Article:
Differentially private federated learning is proposed as a potential technique for learning from distributed medical data, such as histopathology scans [112114]. Federated learning enables the training of models without openly disclosing patient information, reducing privacy and confidentiality concerns related to healthcare data [115]. They suggested that this is supplemented by differential privacy’s quantitative limits on the level of privacy offered. They used independent and identically distributed data (IID) and non-IID data distributions to show the effectiveness of federated learning (FedAvg) with simulated real-world data. Private federated learning is an option for distributed training on medical data since it produces results comparable to traditional centralized training [90]. A great alternative for building smart and safe IoT devices is FL’s security features, especially considering the General Data Protection Regulation (GDPR), Health Insurance Portability and Accountability Act (HIPAA) [116], Health Information Technology for Economic and Clinical Health (HITECH) [117], Act on the Protection of Personal Information (APPI) [118] increasingly strict data privacy protection laws [119,120]. GDPR, HIPAA, HITECH, and APPI laws must be followed by healthcare organizations and entities handling Protected Health Information (PHI) to guarantee patient security and confidentiality. Considering these rules is essential to preserving confidence and safeguarding the private integrity of medical records. For federated learning to be used in healthcare in a way that is both compliant and successful, security protocols and any biases must be addressed. Flexibility, adaptability, and a commitment to patient-centric and ethical principles will be essential in shaping regulations that support the responsible advancement of federated learning in healthcare. Research effective and efficient privacy-preserving techniques must be investigated to incorporate them into FL’s upcoming real-world projects.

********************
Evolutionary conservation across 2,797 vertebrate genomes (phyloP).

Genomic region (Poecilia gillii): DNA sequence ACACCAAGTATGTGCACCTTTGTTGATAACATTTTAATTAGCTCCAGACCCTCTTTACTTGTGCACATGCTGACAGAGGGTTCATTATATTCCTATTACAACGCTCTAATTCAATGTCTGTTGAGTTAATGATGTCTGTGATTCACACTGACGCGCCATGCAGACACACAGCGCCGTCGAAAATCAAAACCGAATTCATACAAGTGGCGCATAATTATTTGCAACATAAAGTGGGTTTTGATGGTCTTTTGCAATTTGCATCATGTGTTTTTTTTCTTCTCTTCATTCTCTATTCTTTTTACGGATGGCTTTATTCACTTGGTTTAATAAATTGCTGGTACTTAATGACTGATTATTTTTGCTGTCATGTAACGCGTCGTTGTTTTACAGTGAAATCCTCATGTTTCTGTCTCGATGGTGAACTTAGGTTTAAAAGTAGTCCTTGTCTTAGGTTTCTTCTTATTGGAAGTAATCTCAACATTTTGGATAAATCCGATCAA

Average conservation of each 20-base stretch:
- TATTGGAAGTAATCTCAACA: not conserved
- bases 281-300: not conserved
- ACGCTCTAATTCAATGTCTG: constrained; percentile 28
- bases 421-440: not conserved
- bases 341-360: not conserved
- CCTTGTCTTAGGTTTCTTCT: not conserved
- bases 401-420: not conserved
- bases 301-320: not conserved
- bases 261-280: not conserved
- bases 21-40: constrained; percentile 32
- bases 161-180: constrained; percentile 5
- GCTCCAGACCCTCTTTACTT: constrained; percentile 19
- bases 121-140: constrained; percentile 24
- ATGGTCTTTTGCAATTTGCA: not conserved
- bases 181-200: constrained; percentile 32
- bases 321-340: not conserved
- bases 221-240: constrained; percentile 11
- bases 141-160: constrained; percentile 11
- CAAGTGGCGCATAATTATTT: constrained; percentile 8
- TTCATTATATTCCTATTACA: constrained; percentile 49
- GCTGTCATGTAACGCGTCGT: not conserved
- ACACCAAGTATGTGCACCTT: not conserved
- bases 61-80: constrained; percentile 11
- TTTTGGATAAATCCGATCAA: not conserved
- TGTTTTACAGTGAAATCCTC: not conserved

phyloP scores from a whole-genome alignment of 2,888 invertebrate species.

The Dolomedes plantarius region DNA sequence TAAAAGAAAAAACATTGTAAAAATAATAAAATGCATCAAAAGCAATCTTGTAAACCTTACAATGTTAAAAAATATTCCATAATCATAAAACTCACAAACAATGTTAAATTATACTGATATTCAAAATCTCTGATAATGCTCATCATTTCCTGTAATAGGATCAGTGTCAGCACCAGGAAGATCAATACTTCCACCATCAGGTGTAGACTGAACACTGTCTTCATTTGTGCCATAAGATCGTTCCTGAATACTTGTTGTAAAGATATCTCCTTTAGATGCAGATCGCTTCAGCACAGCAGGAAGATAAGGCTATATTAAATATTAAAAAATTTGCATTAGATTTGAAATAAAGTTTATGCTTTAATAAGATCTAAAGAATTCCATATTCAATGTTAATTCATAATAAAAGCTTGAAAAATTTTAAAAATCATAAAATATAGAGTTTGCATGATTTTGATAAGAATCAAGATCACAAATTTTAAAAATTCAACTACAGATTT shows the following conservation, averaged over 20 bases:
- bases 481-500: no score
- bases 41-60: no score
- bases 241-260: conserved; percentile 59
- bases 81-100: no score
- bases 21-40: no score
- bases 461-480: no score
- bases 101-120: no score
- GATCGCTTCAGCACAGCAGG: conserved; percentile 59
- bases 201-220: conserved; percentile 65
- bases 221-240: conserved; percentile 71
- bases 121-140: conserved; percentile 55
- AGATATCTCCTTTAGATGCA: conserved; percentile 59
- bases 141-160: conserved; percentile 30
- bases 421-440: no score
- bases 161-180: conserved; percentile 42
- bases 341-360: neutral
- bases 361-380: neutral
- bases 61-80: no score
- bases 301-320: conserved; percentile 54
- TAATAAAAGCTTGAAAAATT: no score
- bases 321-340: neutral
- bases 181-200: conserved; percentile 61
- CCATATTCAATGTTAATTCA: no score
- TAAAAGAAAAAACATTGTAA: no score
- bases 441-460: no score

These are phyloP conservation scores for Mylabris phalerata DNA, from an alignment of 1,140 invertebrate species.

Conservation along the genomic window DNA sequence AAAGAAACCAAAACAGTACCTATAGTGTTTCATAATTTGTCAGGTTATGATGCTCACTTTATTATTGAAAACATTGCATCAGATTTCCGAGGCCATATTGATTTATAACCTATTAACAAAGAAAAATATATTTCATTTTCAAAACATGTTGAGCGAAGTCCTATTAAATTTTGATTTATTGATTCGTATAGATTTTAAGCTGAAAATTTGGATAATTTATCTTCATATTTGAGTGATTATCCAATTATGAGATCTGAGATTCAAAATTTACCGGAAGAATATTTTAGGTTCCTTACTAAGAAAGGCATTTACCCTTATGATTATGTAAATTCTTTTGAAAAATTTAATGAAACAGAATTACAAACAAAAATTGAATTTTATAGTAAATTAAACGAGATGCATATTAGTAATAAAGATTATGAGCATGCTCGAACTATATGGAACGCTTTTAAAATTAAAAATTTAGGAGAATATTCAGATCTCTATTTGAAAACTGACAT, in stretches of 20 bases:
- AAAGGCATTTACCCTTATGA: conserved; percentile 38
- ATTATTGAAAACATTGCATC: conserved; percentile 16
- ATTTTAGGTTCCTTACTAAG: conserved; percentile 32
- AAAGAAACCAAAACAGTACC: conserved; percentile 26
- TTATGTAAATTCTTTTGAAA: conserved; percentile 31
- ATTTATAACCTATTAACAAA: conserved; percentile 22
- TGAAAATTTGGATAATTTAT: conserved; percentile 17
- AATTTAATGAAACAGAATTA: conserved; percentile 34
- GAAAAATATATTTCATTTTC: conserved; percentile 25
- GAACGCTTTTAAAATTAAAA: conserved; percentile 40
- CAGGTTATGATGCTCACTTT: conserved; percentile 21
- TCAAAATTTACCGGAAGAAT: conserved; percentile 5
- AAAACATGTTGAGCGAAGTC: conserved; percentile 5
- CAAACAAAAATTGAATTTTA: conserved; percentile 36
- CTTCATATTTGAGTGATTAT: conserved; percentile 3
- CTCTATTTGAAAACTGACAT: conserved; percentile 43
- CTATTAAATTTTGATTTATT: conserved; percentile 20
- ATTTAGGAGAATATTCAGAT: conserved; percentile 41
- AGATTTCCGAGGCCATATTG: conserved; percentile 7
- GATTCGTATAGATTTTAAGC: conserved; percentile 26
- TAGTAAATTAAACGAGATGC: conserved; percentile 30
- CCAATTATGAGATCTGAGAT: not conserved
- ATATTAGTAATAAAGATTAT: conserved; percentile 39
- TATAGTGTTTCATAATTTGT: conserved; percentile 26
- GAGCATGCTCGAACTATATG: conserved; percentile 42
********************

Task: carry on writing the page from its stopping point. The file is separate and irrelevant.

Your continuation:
4.5 Balancing Accuracy and Utility

Learning provides a balanced compromise between accuracy and utility while encouraging privacy [121]. In addition, FL training preserves model generalizability with only minimal accuracy reduction. As a result, FL empowers the smart healthcare system with enhanced scalability, owing to its distributed learning capabilities.

4.6 Affordable Health Data Training

FL offers substantial benefits regarding communication cost reduction, such as minimizing latency and lowering the transmit power required for raw data transmission [122]. This advantage stems from model gradients typically being much smaller than the original datasets. Hence, FL significantly conserves network bandwidth and helps mitigate network congestion risk, particularly in large healthcare networks.

5  Applications of FL